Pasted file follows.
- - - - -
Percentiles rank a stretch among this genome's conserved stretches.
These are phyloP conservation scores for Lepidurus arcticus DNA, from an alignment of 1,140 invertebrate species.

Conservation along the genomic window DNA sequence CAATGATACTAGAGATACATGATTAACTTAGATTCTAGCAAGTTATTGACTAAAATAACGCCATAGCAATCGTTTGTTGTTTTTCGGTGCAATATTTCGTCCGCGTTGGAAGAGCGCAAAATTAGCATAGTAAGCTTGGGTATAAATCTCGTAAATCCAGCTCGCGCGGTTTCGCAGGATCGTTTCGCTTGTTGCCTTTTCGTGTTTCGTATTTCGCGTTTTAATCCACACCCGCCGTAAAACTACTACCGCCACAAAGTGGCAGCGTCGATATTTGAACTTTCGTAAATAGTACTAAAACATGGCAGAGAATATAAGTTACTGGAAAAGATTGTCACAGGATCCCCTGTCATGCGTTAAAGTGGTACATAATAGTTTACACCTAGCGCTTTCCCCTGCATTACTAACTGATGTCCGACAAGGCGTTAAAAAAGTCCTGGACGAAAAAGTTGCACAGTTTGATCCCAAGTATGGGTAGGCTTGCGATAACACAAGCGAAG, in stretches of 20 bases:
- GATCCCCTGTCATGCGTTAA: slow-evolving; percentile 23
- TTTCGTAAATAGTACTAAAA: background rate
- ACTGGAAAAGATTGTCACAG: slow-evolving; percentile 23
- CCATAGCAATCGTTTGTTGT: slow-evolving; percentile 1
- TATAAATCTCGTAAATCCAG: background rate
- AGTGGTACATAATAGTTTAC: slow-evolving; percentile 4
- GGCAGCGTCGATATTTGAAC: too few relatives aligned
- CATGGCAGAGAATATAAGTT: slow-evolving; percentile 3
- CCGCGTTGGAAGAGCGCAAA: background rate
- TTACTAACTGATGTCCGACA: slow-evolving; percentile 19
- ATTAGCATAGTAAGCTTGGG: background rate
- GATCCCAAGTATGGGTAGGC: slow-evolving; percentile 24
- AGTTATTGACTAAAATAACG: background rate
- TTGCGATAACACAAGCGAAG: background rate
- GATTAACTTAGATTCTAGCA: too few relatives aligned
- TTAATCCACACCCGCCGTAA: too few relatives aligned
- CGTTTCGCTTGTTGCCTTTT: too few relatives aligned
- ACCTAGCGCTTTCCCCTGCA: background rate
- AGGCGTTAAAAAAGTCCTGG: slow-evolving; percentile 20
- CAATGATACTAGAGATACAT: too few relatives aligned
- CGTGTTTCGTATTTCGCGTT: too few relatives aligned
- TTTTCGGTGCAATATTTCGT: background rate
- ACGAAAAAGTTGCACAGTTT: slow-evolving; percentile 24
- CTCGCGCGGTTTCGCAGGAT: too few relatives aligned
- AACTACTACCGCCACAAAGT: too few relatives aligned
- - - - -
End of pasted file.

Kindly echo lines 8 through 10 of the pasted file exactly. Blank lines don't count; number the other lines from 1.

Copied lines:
- TATAAATCTCGTAAATCCAG: background rate
- AGTGGTACATAATAGTTTAC: slow-evolving; percentile 4
- GGCAGCGTCGATATTTGAAC: too few relatives aligned